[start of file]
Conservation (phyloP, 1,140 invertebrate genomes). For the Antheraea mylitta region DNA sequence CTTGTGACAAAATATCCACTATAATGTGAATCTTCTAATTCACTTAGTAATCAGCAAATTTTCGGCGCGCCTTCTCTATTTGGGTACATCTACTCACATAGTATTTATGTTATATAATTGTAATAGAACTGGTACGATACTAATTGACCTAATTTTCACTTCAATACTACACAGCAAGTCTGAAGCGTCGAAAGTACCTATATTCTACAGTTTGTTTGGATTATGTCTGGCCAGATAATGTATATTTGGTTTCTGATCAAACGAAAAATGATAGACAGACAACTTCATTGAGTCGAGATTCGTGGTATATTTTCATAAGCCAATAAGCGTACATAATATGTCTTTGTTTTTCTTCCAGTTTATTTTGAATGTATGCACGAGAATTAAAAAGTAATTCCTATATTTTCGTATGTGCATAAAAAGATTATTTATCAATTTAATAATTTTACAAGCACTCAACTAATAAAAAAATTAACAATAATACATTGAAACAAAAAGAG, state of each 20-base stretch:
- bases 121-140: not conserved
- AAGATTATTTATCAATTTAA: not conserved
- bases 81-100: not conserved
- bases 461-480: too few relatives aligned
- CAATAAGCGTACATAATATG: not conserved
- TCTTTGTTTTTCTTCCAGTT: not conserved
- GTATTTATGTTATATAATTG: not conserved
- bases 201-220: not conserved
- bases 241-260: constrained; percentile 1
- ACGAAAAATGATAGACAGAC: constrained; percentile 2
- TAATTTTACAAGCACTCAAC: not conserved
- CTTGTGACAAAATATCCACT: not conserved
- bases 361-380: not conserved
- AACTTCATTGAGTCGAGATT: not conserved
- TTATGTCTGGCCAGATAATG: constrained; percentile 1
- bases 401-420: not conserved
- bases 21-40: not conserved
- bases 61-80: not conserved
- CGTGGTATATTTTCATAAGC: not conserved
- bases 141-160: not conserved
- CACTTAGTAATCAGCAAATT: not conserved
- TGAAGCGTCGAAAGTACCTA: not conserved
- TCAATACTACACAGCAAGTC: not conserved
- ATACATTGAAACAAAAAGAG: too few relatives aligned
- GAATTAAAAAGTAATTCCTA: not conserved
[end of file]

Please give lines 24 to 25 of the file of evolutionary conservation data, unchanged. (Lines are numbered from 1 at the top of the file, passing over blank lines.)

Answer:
- TCAATACTACACAGCAAGTC: not conserved
- ATACATTGAAACAAAAAGAG: too few relatives aligned